“Can ducks smell?” my husband me asked the other night when, evidently, we ran out of dinnertime conversation.
Now, he might have said “do ducks have a sense of smell?” or “do ducks have noses?” I forget the exact verbal search string but the point got made: People* don’t know duck about birds. Alright, alright, there are folks upstate at Cornell Lab of Ornithology and a harmless species called “birder” that inhabit nature centers and the seed aisle at your local hardware store.** Except for the aforementioned ornithophiles, the modern Western human probably knows more dog science or cat characteristics than anything about most other critters.*** Maybe it’s a kind of mammalian myopia, but people do tend to take birds for granted, no matter how ubiquitous the feathery may be.
Consider, for a moment, the pigeon. Okay, maybe not. How about the sparrow, that perky park denizen–cheerful, industrious and frequently misfed? There must be something useful going on in those cute little heads that allows them to persist so abundantly in diverse ecosystems. Actually, let’s go back to the pigeon because, in point of fact, the much-maligned rock dove has long been studied for its fearless flying and amazing navigational skills. They may have bird brains but they’re brainy birds nonetheless. (They’re even good at math. “Mama, the pigeon pecked my homework!” “Do your own algebra!”)
Keeping these stellar examples of avian ability in mind, I’ve jotted down some notes on the sensory capabilities of our own ducks:
Hearing—excellent. Forget ignoring them when you want your coffee and they want their breakfast.
Taste—picky. Turn their nose up at tougher greens, preferring expensive heads of organic lettuce (when they’ve already devoured your home-grown salad bar).
Touch—deft. Can gently guide an egg across the pen into a free-form nest and delicately cover it up again. Awwwww!
Sight—okay, monocular not binocular vision but this is what slower-moving, earthbound animals need to avoid getting eaten by airborne predators.
Smell—not bad, actually. Oh, you mean, can they smell, not do they smell? Right. Have no idea. (See Tim Birkhead’s book below for further info.)
And then there is what’s probably the most important sense of all– common sense. In this key indicator of intelligence, our waterfowl really wow. To wit: They put themselves to bed at night, quack when they need something, navigate capably to food and water, distinguish friend from foe and take shelter as needed.
Hmmm, can they run for public office?
*Even people who live with five birds, apparently.
**Hey, those are my peeps!
***OK, ferret fans, hold the calls and letters. Ditto the tarantula, snake and hamster aficionados—if that’s the correct term of endearment.
“Bird Sense: What It’s Like to Be A Bird”; Tim Birkhead; Walker & Company, NY; 2012.
Copyright 2013, Lori Fontanes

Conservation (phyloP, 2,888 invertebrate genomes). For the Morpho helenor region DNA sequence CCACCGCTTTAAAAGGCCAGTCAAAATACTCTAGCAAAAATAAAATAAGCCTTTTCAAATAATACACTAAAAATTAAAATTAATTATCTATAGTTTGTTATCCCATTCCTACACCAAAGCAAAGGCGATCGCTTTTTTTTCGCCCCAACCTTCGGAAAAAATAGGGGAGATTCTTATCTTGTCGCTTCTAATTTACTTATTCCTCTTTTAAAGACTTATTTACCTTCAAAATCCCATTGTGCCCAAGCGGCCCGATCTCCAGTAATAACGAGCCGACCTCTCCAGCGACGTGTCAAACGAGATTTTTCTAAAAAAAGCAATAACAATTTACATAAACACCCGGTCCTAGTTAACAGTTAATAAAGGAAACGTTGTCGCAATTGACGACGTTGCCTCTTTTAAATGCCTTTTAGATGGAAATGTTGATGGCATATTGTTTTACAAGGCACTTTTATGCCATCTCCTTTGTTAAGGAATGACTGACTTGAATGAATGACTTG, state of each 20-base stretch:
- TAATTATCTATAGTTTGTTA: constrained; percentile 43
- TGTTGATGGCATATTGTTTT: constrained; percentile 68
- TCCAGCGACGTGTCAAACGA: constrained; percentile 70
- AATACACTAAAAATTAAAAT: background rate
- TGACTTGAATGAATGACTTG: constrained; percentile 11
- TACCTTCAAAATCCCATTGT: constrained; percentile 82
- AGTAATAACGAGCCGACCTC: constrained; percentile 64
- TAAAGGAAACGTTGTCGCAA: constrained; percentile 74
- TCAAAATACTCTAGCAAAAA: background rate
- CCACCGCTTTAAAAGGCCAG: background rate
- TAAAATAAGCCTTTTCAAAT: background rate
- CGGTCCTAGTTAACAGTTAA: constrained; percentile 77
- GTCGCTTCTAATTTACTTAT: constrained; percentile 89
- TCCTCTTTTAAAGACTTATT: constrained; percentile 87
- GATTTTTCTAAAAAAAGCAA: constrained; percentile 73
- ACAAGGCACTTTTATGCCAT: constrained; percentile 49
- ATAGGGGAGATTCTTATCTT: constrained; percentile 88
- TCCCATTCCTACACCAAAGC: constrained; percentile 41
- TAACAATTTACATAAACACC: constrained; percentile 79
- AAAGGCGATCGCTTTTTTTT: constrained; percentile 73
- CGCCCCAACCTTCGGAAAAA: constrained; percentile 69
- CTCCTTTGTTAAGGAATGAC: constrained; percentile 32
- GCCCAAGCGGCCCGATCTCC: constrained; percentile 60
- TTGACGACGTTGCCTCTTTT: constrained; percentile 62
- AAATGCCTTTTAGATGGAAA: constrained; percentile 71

Excellent post! I have come to the conclusion that most species of birds have an excellent sense of smell. Scientist now know that vultures seem to appear out of nowhere because of the vulture’s keen sense of smell, when for decades, it was thought that vultures located food by sight.
Thx!!! Appreciate that! Re: sense of smell. I think Birkhead basically says that birds have been underrated in this area– he gives examples of several species–but since I have not personally witnessed anything (yet) that specifically shows off that sensory ability, I offered Humor instead. 🙂
I guess I always thought that those spaces on their bills were the way they breathe and smell.
And they are rather large openings, actually. From what I’ve read, apparently the sense of smell varies from species to species. In humans, I believe it even varies with age and gender. Thx for joining the discussion!
So my husband came home after reading this entry & repeated his question: Can ducks smell? (He’s right; I hedged an answer.) My best guess is yes but it’s probably not their strongest sense–sight, taste and hearing being quite powerful and what they evidently need most to survive in their usual habitat(s). Some evening when we’re not spring cleaning/planting/weeding/harvesting/prepping for hurricanes, I will try to sit down and watch that PBS doc– “An Original Duckumentary” (!)– and see if they address this question.
I’ll vote for your ducks!
Thank you so much! 🙂
In my opinion ducks have a sense of smell
And taste.I do observe my duck.
Yes, I wrote that story a while back & agree!
I read a book about ravens by Bernd Heinrich that discussed his experiments to determine whether ravens had a sense of smell. He concluded that they did not. I don’t know whether all birds are the same in that respect, but I have also heard that parrots don’t have a sense of smell. So, maybe ducks don’t have a sense of smell, eihter!
You know, I read that book years a few years back. I love all the birds in the corvid family! But I have seen more recent reports that indicate that some birds do indeed have some olfactory sense (some more than others). I thought about it again just this week when the ducks refused to leave their pen even though I couldn’t see or hear anything that could be bothering them. Later that day, two of my neighbors said that they saw a coyote on our street. Could the ducks have smelled coyote? We may never know…!
Interesting! I know some parrot parents that think that their birds can smell things, but I’m not sure. Some board graduate students should do their thesis(es) in this area!